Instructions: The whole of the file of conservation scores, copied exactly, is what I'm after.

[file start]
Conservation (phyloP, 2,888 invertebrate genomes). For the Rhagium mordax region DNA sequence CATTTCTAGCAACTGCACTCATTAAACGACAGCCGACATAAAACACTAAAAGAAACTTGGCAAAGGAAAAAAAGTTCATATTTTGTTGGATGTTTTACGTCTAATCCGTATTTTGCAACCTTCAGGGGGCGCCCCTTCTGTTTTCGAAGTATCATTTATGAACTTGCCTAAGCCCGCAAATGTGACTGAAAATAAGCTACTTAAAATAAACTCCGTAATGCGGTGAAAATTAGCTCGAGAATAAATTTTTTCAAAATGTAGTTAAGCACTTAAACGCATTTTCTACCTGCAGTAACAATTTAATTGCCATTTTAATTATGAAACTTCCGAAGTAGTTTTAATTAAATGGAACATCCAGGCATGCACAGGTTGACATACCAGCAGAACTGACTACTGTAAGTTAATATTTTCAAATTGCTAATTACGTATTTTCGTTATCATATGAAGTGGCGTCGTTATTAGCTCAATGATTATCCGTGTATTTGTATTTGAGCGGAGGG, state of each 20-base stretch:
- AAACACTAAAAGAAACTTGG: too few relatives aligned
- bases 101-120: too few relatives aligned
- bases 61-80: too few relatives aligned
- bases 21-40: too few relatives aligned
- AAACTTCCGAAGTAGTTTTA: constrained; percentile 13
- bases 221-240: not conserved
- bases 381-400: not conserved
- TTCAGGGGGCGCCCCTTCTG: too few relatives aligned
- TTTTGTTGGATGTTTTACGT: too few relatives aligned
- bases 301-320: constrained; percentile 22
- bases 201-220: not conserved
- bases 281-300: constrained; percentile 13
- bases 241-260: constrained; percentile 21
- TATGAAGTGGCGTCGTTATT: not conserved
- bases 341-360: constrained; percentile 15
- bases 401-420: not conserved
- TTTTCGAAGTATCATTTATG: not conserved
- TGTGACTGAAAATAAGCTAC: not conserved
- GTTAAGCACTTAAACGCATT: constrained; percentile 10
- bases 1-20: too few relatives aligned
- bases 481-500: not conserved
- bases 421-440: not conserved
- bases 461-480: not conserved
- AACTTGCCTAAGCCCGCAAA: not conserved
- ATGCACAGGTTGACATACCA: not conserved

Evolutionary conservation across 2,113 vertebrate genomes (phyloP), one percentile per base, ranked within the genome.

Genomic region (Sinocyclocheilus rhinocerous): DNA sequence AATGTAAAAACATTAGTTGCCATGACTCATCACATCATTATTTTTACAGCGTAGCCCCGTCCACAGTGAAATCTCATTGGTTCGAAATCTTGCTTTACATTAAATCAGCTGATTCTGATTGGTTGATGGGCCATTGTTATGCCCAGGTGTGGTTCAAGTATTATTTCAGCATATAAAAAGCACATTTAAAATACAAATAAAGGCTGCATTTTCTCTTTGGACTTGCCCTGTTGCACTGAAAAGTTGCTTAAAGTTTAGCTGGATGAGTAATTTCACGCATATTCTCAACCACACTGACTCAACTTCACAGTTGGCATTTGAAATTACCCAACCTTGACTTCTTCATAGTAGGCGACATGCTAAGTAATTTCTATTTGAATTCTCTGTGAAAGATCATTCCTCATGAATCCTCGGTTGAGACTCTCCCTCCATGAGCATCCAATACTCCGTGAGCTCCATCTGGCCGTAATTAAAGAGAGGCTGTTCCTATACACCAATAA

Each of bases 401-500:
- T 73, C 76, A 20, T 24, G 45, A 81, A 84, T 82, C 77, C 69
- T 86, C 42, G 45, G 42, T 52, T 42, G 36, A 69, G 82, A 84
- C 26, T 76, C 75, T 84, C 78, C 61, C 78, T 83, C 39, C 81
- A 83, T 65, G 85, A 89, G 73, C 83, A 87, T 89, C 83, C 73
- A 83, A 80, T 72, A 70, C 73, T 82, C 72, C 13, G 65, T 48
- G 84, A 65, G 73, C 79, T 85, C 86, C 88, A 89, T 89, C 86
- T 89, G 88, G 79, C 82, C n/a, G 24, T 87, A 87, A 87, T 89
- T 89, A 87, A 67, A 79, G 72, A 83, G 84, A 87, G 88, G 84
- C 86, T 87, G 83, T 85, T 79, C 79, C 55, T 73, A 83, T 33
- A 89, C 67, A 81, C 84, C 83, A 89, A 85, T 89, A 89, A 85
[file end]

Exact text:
Conservation (phyloP, 2,888 invertebrate genomes). For the Rhagium mordax region DNA sequence CATTTCTAGCAACTGCACTCATTAAACGACAGCCGACATAAAACACTAAAAGAAACTTGGCAAAGGAAAAAAAGTTCATATTTTGTTGGATGTTTTACGTCTAATCCGTATTTTGCAACCTTCAGGGGGCGCCCCTTCTGTTTTCGAAGTATCATTTATGAACTTGCCTAAGCCCGCAAATGTGACTGAAAATAAGCTACTTAAAATAAACTCCGTAATGCGGTGAAAATTAGCTCGAGAATAAATTTTTTCAAAATGTAGTTAAGCACTTAAACGCATTTTCTACCTGCAGTAACAATTTAATTGCCATTTTAATTATGAAACTTCCGAAGTAGTTTTAATTAAATGGAACATCCAGGCATGCACAGGTTGACATACCAGCAGAACTGACTACTGTAAGTTAATATTTTCAAATTGCTAATTACGTATTTTCGTTATCATATGAAGTGGCGTCGTTATTAGCTCAATGATTATCCGTGTATTTGTATTTGAGCGGAGGG, state of each 20-base stretch:
- AAACACTAAAAGAAACTTGG: too few relatives aligned
- bases 101-120: too few relatives aligned
- bases 61-80: too few relatives aligned
- bases 21-40: too few relatives aligned
- AAACTTCCGAAGTAGTTTTA: constrained; percentile 13
- bases 221-240: not conserved
- bases 381-400: not conserved
- TTCAGGGGGCGCCCCTTCTG: too few relatives aligned
- TTTTGTTGGATGTTTTACGT: too few relatives aligned
- bases 301-320: constrained; percentile 22
- bases 201-220: not conserved
- bases 281-300: constrained; percentile 13
- bases 241-260: constrained; percentile 21
- TATGAAGTGGCGTCGTTATT: not conserved
- bases 341-360: constrained; percentile 15
- bases 401-420: not conserved
- TTTTCGAAGTATCATTTATG: not conserved
- TGTGACTGAAAATAAGCTAC: not conserved
- GTTAAGCACTTAAACGCATT: constrained; percentile 10
- bases 1-20: too few relatives aligned
- bases 481-500: not conserved
- bases 421-440: not conserved
- bases 461-480: not conserved
- AACTTGCCTAAGCCCGCAAA: not conserved
- ATGCACAGGTTGACATACCA: not conserved

Evolutionary conservation across 2,113 vertebrate genomes (phyloP), one percentile per base, ranked within the genome.

Genomic region (Sinocyclocheilus rhinocerous): DNA sequence AATGTAAAAACATTAGTTGCCATGACTCATCACATCATTATTTTTACAGCGTAGCCCCGTCCACAGTGAAATCTCATTGGTTCGAAATCTTGCTTTACATTAAATCAGCTGATTCTGATTGGTTGATGGGCCATTGTTATGCCCAGGTGTGGTTCAAGTATTATTTCAGCATATAAAAAGCACATTTAAAATACAAATAAAGGCTGCATTTTCTCTTTGGACTTGCCCTGTTGCACTGAAAAGTTGCTTAAAGTTTAGCTGGATGAGTAATTTCACGCATATTCTCAACCACACTGACTCAACTTCACAGTTGGCATTTGAAATTACCCAACCTTGACTTCTTCATAGTAGGCGACATGCTAAGTAATTTCTATTTGAATTCTCTGTGAAAGATCATTCCTCATGAATCCTCGGTTGAGACTCTCCCTCCATGAGCATCCAATACTCCGTGAGCTCCATCTGGCCGTAATTAAAGAGAGGCTGTTCCTATACACCAATAA

Each of bases 401-500:
- T 73, C 76, A 20, T 24, G 45, A 81, A 84, T 82, C 77, C 69
- T 86, C 42, G 45, G 42, T 52, T 42, G 36, A 69, G 82, A 84
- C 26, T 76, C 75, T 84, C 78, C 61, C 78, T 83, C 39, C 81
- A 83, T 65, G 85, A 89, G 73, C 83, A 87, T 89, C 83, C 73
- A 83, A 80, T 72, A 70, C 73, T 82, C 72, C 13, G 65, T 48
- G 84, A 65, G 73, C 79, T 85, C 86, C 88, A 89, T 89, C 86
- T 89, G 88, G 79, C 82, C n/a, G 24, T 87, A 87, A 87, T 89
- T 89, A 87, A 67, A 79, G 72, A 83, G 84, A 87, G 88, G 84
- C 86, T 87, G 83, T 85, T 79, C 79, C 55, T 73, A 83, T 33
- A 89, C 67, A 81, C 84, C 83, A 89, A 85, T 89, A 89, A 85